The need for rehabilitation educators and other professionals to be involved in the eradication of AIDS is also unquestionable. Rehabilitation professionals are in a unique position to provide education to employers and also to students who will then practice the profession of rehabilitation counseling and work with businesses and people who are living with AIDS. The impact of the rehabilitation educator and professional is m manifold:

* they have a powerful opportunity to impact on attitudes;

* they are in a position to provide educational information that can reduce the individual's risk of becoming HIV+; and

* educators will be contributing to a better quality of life for persons living with AIDS by their sensitive, enlightened involvement with students who will then be working as rehabilitation professionals.

As people who are HIV+ are living longer, the involvement of rehabilitation professionals becomes more important. Equally important is the need for educators to reflect on he philosophical foundations of rehabilitation counseling that focus on the quality of life for people with disabilities. Clearly, rehabilitation educators and professionals have a role to play that has far-reaching, positive implications.

Challenges and Recommendations

All of the HIV/AIDS literature reflects that counselors must be aware of their own attitudes and biases. Counselors, educators and others involved in working with the community need to develop a knowledge base that has the potential to be revised quickly, establish linkages with individuals in related disciplines, learn from persons living with AIDS, and advocate for empowerment for all people with disabilities.

Not only is AIDS a health issue, but it touches on all major sources involved in quality of life issues, Specifically, AIDS has the potential to cause people to explore their values, beliefs, sexual behaviors, views of death/dying, relationship development, fears, hopes, dreams, religion, and more. As powerful as the ramifications of AIDS are, many people feel that they are not at risk because they are not homosexual males living in San Francisco or an African-American intravenous drug user living in New York. AIDS is no longer someone else's problem. No one is immune from its human, economic, medical, social, ethical, and political impact.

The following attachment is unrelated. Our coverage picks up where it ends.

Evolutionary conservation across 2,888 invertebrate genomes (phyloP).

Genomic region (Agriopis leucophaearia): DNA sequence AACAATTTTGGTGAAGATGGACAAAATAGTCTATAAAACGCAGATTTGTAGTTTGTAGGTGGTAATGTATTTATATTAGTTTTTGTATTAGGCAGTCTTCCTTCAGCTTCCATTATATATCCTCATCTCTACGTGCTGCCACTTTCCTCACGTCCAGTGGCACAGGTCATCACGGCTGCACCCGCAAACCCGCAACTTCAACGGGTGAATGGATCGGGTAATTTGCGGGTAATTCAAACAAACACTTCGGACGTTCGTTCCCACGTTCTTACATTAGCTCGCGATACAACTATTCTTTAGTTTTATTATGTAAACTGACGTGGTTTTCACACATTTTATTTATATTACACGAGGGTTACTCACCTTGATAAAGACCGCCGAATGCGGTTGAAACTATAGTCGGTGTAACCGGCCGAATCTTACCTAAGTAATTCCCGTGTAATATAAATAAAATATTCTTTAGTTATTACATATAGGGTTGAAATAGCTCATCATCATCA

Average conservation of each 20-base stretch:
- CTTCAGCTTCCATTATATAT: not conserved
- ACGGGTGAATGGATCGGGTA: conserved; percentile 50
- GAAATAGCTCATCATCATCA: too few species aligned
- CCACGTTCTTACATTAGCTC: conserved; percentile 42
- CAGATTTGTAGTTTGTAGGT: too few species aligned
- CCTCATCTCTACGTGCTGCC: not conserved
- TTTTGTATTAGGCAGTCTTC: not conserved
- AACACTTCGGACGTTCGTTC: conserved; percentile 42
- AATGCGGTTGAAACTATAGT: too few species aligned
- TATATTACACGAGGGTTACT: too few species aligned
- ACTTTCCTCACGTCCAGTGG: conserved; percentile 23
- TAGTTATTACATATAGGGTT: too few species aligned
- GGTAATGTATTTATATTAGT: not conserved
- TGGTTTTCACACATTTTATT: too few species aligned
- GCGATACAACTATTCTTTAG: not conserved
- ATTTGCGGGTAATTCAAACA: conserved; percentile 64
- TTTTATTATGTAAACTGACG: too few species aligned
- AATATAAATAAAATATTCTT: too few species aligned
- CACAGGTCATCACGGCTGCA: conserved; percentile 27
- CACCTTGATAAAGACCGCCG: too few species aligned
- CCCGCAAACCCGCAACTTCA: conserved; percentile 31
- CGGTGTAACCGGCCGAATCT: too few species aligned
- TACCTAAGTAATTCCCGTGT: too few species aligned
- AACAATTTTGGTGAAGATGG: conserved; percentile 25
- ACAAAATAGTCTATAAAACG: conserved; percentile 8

Awareness of the need to provide services to people with AIDS within public vocational rehabilitation programs is not well established in our society. It is critical that public vocational rehabilitation examine its personnel, professional training, allocation of resources, policies, counseling process, and educational programs to learn what has been and can be accomplished to best meet the needs of people with AIDS.

Some inherent problems within the rehabilitation community are lack of knowledge of psychosocial issues and discomfort about meeting the needs of clients with AIDS. Little research has been disseminated to alleviate this dilemma. An additional problem is focused on individual values and ideas pertaining to people with AIDS. Another problem is that many rehabilitation workers are only superficially aware of the employment discrimination experienced by people with AIDS.

A major dilemma encountered by the rehabilitation professional was presented by Feist (1991) when she reported that:

"Often they [rehabilitation professionals] are faced with an ethical dilemma when clients refuse to inform those with whom they come in contact of their disease. Although confidentiality is crucial in the code of ethics .... many practitioners are unsure of when confidentiality should be breached" (p. 225).

Another challenge is the lack of a systematic set of practices on how to serve as an educator to employees or as a vocational advocate for the consumer with AIDS. Overall, rehabilitation's response to these cited problems and related issues is the essence of the challenge. Everyone needs to be involved.